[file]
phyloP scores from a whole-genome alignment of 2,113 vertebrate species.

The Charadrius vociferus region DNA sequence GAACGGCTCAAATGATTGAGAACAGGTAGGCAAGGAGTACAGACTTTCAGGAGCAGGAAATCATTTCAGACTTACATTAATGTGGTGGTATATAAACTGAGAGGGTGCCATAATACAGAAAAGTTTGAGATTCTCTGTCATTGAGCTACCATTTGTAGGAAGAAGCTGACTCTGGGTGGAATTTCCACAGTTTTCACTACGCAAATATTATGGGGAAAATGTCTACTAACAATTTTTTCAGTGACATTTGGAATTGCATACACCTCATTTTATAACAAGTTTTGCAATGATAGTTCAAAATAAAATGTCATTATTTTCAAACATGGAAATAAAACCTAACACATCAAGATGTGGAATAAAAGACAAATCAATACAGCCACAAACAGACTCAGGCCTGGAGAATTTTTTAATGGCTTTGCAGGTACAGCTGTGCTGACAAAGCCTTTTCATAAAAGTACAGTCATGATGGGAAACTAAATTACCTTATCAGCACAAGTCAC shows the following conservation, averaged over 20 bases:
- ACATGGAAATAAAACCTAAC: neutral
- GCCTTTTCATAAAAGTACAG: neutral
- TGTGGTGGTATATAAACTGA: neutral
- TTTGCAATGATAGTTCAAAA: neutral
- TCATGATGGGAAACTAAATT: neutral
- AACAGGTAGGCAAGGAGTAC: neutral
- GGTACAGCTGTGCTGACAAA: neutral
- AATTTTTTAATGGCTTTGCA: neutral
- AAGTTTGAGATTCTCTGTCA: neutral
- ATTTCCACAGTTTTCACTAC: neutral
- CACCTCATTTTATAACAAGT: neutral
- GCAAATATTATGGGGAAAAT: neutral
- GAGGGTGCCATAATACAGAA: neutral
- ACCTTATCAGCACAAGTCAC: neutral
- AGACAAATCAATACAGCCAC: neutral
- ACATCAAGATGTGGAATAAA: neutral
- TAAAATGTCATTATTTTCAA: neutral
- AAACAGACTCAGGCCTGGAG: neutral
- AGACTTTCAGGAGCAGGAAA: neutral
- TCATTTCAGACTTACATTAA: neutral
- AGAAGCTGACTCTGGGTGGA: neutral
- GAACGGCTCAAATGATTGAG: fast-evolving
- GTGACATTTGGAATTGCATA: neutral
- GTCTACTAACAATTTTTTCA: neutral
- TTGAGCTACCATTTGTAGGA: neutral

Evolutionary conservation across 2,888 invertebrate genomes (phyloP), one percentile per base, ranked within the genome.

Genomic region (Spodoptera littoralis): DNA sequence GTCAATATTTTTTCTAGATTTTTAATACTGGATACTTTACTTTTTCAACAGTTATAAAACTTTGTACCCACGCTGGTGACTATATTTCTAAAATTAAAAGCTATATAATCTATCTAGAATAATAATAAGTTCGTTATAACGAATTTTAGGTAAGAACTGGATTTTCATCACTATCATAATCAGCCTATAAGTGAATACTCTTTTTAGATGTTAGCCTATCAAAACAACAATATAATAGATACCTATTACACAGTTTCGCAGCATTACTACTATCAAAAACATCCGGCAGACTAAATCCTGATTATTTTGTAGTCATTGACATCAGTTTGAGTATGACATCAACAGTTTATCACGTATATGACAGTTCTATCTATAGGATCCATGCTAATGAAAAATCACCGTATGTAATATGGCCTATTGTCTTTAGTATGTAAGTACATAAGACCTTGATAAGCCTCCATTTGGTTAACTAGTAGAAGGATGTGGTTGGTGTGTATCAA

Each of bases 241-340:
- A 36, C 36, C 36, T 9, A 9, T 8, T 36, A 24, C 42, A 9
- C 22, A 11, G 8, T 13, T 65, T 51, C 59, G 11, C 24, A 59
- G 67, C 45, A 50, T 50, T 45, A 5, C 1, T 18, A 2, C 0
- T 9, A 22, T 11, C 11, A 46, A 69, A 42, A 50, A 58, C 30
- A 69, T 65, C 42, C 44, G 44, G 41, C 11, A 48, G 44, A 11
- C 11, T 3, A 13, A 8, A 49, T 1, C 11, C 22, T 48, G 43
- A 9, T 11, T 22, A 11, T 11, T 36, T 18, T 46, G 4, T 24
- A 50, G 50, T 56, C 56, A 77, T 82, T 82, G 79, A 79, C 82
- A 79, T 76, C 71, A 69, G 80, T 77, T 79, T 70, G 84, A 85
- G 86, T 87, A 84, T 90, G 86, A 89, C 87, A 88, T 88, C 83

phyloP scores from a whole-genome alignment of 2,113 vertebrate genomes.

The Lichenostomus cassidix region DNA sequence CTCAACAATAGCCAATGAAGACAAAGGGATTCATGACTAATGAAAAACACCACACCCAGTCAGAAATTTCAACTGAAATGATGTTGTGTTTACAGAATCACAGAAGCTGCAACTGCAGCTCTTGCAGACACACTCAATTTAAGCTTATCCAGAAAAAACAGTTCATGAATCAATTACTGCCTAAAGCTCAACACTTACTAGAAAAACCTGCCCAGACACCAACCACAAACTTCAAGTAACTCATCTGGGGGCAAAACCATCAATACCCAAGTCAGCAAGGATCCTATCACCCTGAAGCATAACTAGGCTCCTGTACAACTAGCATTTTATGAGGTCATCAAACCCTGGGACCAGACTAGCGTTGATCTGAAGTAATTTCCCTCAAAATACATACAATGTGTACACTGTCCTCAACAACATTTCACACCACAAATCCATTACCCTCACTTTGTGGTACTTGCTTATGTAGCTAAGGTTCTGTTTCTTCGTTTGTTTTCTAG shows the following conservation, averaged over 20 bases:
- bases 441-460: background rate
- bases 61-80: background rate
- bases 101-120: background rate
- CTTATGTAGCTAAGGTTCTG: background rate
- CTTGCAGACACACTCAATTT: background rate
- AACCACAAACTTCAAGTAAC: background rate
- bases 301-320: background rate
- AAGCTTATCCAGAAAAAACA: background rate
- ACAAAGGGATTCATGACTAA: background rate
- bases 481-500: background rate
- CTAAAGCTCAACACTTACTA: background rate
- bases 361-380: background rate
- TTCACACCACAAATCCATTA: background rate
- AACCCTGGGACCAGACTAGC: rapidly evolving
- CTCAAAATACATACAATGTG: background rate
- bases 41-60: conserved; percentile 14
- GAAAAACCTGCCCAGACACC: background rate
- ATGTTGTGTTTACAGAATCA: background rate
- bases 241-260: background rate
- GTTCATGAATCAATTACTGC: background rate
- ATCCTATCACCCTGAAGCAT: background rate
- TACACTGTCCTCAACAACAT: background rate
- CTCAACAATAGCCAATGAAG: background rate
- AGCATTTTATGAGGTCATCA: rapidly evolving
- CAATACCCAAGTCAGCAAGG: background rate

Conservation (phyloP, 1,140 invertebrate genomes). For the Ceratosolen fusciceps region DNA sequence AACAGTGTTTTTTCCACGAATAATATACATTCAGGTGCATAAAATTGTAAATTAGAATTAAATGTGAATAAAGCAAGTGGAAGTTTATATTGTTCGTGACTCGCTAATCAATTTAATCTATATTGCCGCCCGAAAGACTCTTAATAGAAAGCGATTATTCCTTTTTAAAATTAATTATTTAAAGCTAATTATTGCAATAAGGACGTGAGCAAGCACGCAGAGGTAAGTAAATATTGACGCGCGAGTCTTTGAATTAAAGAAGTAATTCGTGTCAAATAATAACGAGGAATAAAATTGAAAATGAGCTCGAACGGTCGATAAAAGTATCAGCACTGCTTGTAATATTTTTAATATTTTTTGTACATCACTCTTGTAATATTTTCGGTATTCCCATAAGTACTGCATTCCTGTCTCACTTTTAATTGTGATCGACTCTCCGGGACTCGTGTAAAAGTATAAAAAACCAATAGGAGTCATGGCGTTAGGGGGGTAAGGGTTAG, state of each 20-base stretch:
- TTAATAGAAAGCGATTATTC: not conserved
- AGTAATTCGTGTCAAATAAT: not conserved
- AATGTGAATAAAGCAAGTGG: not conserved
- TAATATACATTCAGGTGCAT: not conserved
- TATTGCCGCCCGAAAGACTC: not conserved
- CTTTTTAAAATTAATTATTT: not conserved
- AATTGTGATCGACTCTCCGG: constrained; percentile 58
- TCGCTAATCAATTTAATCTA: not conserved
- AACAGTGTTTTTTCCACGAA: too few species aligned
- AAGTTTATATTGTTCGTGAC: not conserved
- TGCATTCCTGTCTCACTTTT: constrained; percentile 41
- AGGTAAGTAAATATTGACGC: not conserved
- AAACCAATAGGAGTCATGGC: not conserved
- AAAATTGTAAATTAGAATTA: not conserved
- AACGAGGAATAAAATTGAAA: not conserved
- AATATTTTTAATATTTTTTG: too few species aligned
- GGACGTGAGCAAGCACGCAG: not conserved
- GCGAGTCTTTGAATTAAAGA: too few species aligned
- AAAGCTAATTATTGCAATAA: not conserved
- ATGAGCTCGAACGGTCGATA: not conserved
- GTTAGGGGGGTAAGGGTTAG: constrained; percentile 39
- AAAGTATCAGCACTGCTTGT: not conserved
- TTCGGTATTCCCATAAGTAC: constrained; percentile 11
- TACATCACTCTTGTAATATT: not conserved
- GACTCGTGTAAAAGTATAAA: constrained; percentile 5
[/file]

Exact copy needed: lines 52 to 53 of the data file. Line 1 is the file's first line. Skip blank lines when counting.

- bases 481-500: background rate
- CTAAAGCTCAACACTTACTA: background rate